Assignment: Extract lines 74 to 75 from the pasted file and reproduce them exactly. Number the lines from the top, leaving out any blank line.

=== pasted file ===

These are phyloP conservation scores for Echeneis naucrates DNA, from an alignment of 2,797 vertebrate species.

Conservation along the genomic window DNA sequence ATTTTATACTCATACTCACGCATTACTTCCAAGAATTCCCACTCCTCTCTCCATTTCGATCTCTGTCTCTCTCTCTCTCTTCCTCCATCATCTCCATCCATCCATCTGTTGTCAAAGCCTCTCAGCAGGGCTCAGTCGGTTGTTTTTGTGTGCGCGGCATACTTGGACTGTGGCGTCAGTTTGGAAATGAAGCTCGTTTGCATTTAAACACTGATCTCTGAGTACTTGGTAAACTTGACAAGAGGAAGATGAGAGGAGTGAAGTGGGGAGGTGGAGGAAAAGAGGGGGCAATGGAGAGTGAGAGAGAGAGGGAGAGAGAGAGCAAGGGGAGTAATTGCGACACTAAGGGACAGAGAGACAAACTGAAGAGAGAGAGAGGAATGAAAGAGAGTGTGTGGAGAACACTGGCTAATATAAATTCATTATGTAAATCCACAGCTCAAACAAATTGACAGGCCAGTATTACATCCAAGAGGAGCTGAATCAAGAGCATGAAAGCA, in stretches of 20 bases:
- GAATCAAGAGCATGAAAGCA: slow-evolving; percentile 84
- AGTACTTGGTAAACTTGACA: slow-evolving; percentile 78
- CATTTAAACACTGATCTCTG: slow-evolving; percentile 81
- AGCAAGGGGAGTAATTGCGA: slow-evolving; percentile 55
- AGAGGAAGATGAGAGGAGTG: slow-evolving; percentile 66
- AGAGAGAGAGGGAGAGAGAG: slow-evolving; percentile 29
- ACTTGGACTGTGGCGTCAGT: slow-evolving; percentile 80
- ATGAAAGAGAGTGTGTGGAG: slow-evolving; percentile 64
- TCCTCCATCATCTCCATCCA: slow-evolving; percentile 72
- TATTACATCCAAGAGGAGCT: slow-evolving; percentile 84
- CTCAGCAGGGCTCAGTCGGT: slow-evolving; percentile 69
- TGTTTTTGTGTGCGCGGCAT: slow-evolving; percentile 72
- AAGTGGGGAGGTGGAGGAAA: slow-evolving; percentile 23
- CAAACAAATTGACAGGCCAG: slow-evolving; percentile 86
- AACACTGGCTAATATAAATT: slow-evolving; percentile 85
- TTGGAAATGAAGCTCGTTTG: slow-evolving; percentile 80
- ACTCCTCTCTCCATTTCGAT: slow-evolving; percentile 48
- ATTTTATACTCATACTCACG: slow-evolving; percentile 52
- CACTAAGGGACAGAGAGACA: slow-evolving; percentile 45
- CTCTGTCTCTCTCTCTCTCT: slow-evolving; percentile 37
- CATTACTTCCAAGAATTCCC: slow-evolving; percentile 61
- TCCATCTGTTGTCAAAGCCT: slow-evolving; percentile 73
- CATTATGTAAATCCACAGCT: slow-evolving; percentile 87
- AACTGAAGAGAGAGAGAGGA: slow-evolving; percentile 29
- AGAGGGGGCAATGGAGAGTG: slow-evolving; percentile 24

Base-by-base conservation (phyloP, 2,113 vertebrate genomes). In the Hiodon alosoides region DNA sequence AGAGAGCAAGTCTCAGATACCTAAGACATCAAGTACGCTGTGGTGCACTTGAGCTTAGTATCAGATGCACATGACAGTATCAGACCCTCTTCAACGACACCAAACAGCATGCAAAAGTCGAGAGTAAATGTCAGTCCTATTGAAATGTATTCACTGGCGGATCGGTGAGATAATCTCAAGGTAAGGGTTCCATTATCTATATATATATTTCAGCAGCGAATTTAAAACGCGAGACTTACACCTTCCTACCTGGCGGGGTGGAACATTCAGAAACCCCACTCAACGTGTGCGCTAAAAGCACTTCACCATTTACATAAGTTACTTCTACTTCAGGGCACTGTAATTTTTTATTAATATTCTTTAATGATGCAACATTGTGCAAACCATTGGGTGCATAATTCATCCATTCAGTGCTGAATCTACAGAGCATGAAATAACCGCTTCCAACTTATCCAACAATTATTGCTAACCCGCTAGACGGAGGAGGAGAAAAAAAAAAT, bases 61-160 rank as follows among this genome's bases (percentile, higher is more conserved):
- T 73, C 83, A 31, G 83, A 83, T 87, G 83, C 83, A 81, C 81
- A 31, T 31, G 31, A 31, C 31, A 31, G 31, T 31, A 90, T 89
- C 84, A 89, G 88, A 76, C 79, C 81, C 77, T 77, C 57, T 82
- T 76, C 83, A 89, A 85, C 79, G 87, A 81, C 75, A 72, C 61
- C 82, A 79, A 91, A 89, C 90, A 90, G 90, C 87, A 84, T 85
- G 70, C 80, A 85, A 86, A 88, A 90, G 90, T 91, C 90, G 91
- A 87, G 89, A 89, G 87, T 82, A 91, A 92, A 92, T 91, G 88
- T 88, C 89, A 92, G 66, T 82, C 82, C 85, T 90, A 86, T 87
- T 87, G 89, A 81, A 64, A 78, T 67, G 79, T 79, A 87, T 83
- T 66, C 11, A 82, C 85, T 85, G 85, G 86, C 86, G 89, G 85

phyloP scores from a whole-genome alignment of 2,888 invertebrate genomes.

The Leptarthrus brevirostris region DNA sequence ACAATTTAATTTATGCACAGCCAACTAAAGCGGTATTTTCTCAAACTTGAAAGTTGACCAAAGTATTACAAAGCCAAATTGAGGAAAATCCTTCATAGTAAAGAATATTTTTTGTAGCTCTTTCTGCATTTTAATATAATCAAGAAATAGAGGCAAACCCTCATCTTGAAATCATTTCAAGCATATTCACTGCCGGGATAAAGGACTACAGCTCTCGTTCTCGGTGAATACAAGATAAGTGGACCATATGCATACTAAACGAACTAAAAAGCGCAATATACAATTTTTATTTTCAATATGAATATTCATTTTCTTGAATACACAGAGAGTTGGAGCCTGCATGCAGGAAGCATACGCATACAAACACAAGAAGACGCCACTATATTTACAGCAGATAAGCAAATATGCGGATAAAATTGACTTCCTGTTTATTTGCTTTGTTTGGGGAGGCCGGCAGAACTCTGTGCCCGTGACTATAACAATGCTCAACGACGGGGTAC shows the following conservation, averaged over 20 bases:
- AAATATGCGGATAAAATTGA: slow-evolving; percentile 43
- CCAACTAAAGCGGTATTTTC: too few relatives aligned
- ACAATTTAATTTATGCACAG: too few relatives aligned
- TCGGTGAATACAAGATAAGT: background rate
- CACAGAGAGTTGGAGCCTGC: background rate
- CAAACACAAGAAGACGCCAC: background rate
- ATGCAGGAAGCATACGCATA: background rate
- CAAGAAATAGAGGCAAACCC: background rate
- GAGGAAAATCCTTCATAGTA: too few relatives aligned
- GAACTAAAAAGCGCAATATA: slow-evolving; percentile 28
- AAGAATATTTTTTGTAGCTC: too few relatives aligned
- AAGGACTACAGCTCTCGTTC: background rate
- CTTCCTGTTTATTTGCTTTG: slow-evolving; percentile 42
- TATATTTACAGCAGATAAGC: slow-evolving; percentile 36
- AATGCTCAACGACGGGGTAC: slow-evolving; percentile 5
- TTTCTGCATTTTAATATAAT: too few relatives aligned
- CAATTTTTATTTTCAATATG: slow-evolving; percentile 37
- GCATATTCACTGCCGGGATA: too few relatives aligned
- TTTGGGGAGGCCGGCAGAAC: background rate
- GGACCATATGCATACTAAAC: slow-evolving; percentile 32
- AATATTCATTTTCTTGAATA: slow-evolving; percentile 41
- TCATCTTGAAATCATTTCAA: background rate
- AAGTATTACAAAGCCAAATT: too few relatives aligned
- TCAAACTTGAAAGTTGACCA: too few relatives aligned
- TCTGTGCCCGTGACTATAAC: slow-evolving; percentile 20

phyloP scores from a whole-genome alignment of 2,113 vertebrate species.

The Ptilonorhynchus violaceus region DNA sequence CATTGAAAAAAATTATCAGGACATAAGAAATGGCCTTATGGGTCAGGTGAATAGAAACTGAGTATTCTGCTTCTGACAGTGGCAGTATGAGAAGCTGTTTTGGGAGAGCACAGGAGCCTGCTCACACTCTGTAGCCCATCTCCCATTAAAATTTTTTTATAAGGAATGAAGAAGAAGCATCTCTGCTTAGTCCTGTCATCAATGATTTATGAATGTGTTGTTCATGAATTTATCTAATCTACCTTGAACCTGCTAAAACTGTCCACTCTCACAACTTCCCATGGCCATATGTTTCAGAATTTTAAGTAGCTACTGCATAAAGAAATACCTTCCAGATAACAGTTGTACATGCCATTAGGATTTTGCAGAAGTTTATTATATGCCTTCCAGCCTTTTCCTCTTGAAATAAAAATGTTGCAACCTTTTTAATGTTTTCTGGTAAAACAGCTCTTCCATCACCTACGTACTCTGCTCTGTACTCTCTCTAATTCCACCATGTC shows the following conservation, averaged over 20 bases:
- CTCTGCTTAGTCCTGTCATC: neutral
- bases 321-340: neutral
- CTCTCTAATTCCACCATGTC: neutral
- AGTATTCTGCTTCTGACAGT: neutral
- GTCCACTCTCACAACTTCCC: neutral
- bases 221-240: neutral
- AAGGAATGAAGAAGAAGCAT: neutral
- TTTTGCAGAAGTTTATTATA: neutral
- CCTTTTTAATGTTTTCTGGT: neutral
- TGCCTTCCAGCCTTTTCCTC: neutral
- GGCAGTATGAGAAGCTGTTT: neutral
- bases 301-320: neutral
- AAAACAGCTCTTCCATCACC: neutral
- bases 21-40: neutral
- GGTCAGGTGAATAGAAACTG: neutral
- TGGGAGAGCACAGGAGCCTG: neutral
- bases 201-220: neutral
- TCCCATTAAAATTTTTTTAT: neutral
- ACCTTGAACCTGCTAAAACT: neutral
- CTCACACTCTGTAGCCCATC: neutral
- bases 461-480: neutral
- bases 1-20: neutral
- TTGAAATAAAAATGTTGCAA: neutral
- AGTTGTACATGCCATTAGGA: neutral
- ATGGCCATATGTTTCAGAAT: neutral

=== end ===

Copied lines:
- AAGGAATGAAGAAGAAGCAT: neutral
- TTTTGCAGAAGTTTATTATA: neutral